Accessible Recruitment Checklist

When the recruitment process is fully accessible, it enables employers to diversify their workforce, reach highly qualified applicants, and reduce the likelihood of disability discrimination in hiring.

Employers can use the checklist below to plan effective recruitment and hiring practices.

Job Postings

  • Offer any recruitment materials (handouts, application forms) in an alternative format (large print, accessible PDF, electronic text).
  • Seek accommodation requests by inviting them through the job posting.
    • (Example: “We welcome the opportunity to discuss accommodation of your disability and ensure fairness and equity in our hiring process.”)
  • Consider adding a phone number and email address to the posting so that individuals with disabilities can contact someone directly.
    • (Example: “If you require support or accommodation with applying online because you are a person with a disability, please contact us at 604- 555-1234 or”)
  • Send your posting to the Disability Service Organization(s) you are partnering with—so they can send it to their networks of job seekers.


  • Prepare a written job description that accurately identifies essential job functions.
  • Make online application processes fully accessible to individuals who use screen readers or other adaptive technology; or provide a clearly indicated text-only version.

Physical Location

  • Highlight the accessible features of the site in advertisements and when scheduling an interview.
  • Include how to get to the interview location (within the building), where to park, and receptivity to service animals.
    • (Example: “When you arrive to the building, John from Front Desk will greet you and guide you to the interview room located on the west wing.”)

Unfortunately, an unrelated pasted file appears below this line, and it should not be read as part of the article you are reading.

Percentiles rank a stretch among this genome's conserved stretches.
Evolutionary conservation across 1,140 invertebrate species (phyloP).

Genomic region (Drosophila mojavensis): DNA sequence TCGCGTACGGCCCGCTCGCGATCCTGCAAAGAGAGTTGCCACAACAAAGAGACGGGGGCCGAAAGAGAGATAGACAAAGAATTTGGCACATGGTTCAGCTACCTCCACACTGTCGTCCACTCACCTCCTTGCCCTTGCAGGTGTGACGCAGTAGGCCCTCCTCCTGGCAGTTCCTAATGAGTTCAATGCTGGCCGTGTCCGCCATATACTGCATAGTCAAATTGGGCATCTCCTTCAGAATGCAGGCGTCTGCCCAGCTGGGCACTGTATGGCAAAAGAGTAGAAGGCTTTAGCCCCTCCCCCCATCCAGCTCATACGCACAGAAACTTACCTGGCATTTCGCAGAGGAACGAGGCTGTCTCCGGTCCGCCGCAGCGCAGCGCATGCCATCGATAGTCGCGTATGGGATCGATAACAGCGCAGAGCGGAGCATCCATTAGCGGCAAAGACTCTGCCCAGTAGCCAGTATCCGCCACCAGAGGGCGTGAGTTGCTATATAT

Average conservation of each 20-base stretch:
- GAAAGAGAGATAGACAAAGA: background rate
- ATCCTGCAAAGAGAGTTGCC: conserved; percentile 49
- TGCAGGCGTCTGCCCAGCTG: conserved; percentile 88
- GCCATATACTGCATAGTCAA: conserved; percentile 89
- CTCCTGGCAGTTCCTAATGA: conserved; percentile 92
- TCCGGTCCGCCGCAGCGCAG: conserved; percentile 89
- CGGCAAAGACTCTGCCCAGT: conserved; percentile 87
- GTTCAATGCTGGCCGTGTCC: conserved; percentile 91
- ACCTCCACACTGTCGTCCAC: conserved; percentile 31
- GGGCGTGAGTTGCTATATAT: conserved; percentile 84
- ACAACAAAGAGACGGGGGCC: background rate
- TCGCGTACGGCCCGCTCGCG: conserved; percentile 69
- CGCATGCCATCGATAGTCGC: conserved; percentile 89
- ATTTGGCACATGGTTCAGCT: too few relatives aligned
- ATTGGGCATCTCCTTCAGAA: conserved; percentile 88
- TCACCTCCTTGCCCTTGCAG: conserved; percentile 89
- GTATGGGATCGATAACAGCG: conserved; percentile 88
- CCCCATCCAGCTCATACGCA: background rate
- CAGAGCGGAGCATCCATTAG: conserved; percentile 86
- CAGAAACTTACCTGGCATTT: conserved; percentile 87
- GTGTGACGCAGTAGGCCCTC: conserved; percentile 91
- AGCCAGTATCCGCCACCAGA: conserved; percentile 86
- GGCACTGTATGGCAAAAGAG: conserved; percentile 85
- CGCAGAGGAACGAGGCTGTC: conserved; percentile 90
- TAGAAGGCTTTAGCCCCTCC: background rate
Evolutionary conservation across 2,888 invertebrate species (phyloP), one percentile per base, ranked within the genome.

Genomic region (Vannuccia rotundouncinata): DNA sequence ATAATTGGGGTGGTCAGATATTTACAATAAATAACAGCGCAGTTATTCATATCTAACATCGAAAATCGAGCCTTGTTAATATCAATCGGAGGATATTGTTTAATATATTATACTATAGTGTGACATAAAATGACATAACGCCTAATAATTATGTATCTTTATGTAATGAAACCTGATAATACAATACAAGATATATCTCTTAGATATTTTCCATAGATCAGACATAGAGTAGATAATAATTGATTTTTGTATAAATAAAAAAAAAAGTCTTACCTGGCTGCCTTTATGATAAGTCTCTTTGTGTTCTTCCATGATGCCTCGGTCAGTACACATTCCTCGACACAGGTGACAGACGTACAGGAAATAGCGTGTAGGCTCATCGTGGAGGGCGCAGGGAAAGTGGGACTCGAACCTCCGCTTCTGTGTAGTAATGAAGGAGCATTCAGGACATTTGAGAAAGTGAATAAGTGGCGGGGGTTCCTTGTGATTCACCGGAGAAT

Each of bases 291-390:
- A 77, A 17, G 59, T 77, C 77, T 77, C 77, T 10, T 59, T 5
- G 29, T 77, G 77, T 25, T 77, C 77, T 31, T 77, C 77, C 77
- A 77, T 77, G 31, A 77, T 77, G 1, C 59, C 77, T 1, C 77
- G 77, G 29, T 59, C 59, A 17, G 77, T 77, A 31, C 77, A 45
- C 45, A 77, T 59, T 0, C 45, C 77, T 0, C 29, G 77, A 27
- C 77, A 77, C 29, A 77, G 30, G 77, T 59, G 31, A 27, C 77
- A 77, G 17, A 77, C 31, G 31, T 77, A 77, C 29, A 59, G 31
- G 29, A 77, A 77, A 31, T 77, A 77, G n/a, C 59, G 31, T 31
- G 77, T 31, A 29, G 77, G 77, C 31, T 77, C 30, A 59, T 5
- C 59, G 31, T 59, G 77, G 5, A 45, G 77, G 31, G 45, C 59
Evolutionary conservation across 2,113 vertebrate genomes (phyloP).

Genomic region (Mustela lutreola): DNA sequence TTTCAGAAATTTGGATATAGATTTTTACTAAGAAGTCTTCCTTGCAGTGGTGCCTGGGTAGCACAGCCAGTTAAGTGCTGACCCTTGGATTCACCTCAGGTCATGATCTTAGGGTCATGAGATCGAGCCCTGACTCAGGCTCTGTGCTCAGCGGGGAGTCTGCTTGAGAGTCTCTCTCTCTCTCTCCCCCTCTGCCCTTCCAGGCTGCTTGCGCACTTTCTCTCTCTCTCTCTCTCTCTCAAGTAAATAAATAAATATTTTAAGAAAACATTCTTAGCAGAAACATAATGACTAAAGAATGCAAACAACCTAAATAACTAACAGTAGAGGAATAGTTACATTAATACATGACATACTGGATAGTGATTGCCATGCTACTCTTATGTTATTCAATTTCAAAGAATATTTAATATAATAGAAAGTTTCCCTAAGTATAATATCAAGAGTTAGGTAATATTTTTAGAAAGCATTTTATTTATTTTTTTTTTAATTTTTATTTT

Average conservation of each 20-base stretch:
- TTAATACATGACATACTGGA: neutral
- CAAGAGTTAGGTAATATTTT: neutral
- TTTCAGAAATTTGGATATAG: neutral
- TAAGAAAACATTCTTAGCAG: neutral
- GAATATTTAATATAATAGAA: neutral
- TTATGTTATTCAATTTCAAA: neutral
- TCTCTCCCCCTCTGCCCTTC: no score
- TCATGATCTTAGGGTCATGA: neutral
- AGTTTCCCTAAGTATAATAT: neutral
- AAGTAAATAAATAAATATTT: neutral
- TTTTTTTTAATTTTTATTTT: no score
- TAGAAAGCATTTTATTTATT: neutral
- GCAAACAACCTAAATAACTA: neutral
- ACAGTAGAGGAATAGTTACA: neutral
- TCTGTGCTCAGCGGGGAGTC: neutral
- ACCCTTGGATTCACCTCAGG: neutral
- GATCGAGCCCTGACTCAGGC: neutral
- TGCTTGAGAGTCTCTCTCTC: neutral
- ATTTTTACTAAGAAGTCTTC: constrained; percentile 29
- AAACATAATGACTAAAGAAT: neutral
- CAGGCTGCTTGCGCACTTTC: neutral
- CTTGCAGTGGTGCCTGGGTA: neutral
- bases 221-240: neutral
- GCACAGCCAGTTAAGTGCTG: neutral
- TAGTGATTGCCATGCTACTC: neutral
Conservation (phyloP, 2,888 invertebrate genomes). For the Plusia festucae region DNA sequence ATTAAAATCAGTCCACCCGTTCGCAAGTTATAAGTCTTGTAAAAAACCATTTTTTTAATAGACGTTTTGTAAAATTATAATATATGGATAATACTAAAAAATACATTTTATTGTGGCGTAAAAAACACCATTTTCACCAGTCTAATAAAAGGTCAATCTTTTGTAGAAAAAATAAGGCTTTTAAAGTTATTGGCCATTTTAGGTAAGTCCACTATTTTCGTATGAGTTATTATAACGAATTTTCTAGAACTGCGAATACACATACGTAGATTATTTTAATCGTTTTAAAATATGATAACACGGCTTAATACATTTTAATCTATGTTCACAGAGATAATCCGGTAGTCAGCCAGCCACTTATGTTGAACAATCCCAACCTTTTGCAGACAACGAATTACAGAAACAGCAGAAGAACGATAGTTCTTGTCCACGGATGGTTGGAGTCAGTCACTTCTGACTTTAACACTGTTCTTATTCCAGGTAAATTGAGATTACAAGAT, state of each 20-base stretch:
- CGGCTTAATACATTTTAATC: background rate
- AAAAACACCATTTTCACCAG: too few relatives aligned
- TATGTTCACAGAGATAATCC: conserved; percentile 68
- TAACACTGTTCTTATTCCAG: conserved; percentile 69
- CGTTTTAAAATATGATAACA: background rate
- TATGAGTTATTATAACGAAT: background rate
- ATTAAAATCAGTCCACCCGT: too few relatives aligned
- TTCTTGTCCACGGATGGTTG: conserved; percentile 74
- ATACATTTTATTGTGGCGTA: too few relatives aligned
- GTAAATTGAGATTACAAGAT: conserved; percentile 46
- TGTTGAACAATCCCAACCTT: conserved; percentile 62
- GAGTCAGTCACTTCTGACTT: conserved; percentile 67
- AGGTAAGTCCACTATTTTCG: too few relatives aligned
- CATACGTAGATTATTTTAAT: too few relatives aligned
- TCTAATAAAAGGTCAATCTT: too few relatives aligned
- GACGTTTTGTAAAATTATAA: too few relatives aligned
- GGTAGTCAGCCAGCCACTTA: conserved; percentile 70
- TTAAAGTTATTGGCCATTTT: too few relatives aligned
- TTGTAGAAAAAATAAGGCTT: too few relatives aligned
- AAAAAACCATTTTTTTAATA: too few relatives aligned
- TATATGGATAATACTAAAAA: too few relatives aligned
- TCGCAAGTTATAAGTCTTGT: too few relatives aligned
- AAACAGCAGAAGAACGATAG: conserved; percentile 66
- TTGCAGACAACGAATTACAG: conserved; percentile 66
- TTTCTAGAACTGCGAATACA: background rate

Pre-Employment Tests

  • Inform applicants ahead of time if they will be required to take a test to demonstrate their ability to perform actual or simulated tasks.
  • Describe the test so they can request reasonable accommodation if necessary.
    • This may include providing more time to complete a test, or an alternate format.


  • Provide the applicant with an estimate of interview duration and expected end time to facilitate transportation arrangements.
  • Speak directly to the interviewee instead of to an interpreter, personal assistant, or other companions.
    • Use a normal tone of voice unless requested to alter the volume or speed.
    • If conversing with a person who uses a wheelchair, when possible, sit down to have the discussion at the person’s eye level.
  • Focus on the essential job functions the candidate can perform, as well as the other skills and assets they bring to the position, when accommodations are requested.
  • Avoid judging the applicant’s capabilities or speculating how you would perform a specific job if you had the applicant’s disability.
  • Indicate the availability of flexible working conditions, including telecommuting or flexible scheduling.

Post-Hiring Decision

Available for download

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